“This morning I found a live caterpillar or worm”, states this reader in California, who attached a photo of a large, brown caterpillar. She stated that it “looked like the Noctua pronuba caterpillar burrowing into the fleece fiber of my dog’s bed.” We cannot attach the same photo our reader did, as it was not her photo, but the caterpillar is brown in color, with green markings along its sides, and a light gray side going down the middle of its back. She adds that it was approximately an inch in length.
“I didn’t think to take a photo before removing and ‘releasing’ it on the hillside”, she continues. “To the best of my recollection, it resembled a Noctua pronuba caterpillar. I’m afraid I didn’t even notice if it had legs, I just wanted it out of the house quickly. I am writing to ask if it could have been some other kind of caterpillar or worm. Is it unusual that a caterpillar would be burrowing into the synthetic fiber of my dog’s bed? It’s head had burrowed 6-7mm deep; I had to pull it out of the fabric to remove it. This is a 100% polyester fleece dog bed with 100% polyester fiberfill. The bed had been washed and dried on high heat about a week ago. Could this be some kind of infestation? Would you recommend washing the bed again? The dog bed is usually kept on the floor indoors, up against an unused door to the outside, but which is pretty well-sealed, and while an ant could easily crawl through from the outside, this seemed too large to get through. I also take the bed outside onto my balcony so my dog can join me, but there are no plants. Could a bird have dropped a caterpillar? The bed was last outside yesterday morning. I guess bringing it in on our shoes, pant legs or the dog’s feet are also possibilities? Thank you very much for taking the time to read my questions.”
To that we thank our reader for sending in these questions in the first place! Now, when it comes to the Noctua pronuba caterpillar, better known as the large yellow underwing caterpillar, it is indeed very unusual for them to burrow into synthetic materials, or really any materials at all. That said, it is not unusual for caterpillars in general, as there are species that will perform this type of behavior, such as the clothes moth caterpillar. However, clothes moth caterpillars are white in color, and do not look at all like the caterpillar our reader describes. The large yellow underwing caterpillar is a type of cutworm, and their preferred diet is plants. The name ‘cutworm’ comes from these types of caterpillars’ tendency to specifically chew through the stems of plants, hence cutting them down.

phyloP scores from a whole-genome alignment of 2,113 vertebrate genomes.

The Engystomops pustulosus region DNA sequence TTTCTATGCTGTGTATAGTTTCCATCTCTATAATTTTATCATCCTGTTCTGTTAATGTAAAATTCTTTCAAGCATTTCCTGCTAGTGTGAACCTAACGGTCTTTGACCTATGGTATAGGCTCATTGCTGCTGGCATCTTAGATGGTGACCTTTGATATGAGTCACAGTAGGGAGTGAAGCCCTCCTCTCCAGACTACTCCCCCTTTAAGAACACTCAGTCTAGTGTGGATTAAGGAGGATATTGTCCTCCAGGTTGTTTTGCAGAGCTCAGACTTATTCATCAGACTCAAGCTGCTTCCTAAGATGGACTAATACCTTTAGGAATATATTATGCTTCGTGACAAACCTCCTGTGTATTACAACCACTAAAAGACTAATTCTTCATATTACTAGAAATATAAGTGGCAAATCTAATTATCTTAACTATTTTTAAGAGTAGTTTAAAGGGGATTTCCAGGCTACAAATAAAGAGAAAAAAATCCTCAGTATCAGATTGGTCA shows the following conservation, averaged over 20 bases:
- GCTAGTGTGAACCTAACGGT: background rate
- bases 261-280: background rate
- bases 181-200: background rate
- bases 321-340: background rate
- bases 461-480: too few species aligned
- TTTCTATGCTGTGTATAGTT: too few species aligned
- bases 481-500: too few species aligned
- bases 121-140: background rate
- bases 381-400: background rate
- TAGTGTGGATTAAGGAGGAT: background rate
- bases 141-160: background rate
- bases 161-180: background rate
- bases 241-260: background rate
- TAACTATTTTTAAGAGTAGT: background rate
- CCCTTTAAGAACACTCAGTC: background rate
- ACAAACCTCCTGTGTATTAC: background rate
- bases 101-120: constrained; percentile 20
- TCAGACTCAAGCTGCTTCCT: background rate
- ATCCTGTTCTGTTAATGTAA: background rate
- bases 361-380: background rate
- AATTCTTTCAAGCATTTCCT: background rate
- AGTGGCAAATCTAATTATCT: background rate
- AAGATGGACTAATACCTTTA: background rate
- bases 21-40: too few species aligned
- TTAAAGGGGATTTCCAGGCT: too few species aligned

So, in short, we find it strange that this caterpillar was found inside the dog bed. Perhaps there was already a hole in the bed, and the caterpillar ended up in it accidentally? In terms of how it got in the home in the first place, all of the suggestions our reader made are all plausible. Now, to answer her other questions about a possible infestation, we would say that this should only be a concern if she is finding a lot of the same caterpillars, especially in the same spot. But from what our reader stated, she only found the one caterpillar. Of course, if she is really concerned, then there is no harm in washing the bed again. Our guess is that it ended up there accidentally: perhaps her dog brought it in, as suggested, and the caterpillar ended up on the dog bed and went into the hole to try and escape. Or maybe it did indeed make the hole itself to try and hide, resorting to unusual behavior in a desperate attempt to avoid the big scary dog.
To conclude, we cannot say for sure what the caterpillar our reader found was, as she did not provide pictures of the one she found. But if it indeed looked like a large yellow underwing caterpillar, then it is likely that it was that, because there are no species of textile-eating caterpillars (that we know of) that look like a large yellow underwing caterpillar. We hope this article helps and we wish her the very best.
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